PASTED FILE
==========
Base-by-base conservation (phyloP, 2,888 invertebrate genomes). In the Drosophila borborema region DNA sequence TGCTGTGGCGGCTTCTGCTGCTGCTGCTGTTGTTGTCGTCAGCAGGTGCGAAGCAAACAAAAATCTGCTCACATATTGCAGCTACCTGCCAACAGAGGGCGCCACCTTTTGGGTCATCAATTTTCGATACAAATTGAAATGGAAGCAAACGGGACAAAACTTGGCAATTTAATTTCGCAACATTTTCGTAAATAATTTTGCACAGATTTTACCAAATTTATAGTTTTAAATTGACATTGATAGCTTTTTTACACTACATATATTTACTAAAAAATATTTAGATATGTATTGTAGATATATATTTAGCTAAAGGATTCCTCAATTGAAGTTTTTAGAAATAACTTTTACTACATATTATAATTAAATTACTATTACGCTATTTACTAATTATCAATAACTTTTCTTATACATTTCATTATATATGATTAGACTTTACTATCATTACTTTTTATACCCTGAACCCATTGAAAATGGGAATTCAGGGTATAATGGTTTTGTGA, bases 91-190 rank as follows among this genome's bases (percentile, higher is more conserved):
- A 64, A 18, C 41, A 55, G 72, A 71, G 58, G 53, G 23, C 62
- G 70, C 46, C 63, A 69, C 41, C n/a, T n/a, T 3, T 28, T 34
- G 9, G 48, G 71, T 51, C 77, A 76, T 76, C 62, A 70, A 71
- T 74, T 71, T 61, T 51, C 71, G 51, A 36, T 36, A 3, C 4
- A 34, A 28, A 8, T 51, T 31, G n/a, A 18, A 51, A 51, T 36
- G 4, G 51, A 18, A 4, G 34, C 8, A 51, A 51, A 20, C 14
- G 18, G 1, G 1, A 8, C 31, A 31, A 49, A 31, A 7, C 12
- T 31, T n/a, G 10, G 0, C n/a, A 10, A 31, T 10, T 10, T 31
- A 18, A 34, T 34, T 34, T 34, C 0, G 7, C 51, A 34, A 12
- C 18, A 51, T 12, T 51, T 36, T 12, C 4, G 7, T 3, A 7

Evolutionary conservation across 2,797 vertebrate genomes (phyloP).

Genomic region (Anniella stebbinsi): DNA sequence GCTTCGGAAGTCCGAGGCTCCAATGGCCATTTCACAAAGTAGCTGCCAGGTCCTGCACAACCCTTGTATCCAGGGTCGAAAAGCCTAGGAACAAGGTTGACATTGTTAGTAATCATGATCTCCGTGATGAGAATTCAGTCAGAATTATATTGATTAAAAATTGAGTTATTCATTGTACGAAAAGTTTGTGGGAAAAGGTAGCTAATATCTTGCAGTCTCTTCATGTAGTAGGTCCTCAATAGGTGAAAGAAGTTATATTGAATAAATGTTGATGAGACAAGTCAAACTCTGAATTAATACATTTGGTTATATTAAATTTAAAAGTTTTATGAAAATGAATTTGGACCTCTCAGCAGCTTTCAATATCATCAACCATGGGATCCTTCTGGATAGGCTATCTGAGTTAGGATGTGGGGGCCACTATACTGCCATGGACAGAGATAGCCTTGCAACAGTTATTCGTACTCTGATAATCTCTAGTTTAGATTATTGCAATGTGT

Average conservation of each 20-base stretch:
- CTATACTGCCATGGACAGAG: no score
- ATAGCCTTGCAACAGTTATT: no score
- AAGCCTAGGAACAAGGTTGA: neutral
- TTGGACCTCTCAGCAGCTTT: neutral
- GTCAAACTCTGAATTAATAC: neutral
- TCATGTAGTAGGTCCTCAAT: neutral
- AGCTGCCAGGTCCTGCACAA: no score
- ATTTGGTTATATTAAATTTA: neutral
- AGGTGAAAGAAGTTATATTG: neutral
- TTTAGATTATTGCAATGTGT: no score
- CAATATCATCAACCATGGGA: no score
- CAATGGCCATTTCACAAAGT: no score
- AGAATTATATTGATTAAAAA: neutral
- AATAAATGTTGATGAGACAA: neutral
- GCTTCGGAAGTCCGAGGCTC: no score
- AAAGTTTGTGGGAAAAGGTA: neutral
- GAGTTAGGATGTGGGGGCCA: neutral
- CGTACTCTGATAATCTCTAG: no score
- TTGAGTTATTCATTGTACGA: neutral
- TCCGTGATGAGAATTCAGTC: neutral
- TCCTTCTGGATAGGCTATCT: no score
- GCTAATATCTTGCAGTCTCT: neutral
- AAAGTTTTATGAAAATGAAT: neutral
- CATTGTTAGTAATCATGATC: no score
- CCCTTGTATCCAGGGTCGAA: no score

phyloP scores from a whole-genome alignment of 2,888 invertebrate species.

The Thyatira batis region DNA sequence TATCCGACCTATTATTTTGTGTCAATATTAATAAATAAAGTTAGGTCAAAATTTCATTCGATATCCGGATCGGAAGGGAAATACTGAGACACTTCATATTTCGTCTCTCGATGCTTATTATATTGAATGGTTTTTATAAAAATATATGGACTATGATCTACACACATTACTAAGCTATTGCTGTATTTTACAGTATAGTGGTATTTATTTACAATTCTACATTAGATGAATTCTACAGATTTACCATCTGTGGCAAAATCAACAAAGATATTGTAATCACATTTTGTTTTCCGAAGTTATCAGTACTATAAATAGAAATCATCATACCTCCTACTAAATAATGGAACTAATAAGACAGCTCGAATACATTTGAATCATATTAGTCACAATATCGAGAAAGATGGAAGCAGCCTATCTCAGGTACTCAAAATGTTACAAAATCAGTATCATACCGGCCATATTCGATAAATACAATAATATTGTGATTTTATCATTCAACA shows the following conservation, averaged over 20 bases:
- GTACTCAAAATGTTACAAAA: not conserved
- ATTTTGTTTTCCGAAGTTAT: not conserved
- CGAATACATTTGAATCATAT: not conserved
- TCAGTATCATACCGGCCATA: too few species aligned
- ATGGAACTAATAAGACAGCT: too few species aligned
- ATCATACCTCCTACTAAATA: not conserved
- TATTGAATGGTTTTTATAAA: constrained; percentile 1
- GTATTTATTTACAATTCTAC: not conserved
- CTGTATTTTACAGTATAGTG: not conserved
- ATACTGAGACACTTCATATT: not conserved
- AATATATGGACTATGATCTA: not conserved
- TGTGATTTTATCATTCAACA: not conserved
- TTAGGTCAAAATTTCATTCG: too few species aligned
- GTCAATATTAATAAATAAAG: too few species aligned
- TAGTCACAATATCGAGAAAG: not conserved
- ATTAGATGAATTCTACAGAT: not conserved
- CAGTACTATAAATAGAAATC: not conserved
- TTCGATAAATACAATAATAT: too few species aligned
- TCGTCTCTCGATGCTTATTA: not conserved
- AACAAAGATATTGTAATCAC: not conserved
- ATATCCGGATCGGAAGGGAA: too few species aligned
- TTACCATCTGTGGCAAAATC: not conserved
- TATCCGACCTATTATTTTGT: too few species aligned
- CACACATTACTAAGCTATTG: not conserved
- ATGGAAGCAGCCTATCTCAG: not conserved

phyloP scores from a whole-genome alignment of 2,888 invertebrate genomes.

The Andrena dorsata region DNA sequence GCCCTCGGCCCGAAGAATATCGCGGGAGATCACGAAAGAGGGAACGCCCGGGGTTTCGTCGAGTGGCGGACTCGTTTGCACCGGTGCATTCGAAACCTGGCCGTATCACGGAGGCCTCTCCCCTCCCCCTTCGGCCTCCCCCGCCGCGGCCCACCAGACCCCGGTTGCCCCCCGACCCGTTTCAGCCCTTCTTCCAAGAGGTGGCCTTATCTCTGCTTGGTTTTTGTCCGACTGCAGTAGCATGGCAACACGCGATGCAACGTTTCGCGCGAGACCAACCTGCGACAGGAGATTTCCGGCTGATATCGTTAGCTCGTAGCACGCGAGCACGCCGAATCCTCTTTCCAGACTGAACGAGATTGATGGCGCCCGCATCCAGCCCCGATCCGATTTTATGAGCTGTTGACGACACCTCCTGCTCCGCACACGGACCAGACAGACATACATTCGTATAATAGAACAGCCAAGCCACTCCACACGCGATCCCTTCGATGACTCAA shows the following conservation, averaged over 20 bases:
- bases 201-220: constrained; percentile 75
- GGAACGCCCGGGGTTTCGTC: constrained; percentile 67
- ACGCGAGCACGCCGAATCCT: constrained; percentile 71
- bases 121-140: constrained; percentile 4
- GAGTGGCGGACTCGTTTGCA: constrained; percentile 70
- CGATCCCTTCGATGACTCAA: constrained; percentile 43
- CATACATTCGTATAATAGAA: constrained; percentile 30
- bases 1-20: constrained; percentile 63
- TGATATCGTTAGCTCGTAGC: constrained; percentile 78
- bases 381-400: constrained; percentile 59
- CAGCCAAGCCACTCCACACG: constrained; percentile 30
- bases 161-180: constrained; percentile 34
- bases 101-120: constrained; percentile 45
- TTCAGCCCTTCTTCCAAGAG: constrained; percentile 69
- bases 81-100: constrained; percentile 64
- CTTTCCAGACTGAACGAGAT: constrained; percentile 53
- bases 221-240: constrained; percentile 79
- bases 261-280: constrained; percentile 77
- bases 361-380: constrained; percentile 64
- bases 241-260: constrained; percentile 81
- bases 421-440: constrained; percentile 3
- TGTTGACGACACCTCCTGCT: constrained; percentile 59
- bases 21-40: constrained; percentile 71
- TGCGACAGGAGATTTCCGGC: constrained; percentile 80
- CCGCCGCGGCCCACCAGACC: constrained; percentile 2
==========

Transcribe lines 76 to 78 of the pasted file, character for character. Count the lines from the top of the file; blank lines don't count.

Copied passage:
- bases 1-20: constrained; percentile 63
- TGATATCGTTAGCTCGTAGC: constrained; percentile 78
- bases 381-400: constrained; percentile 59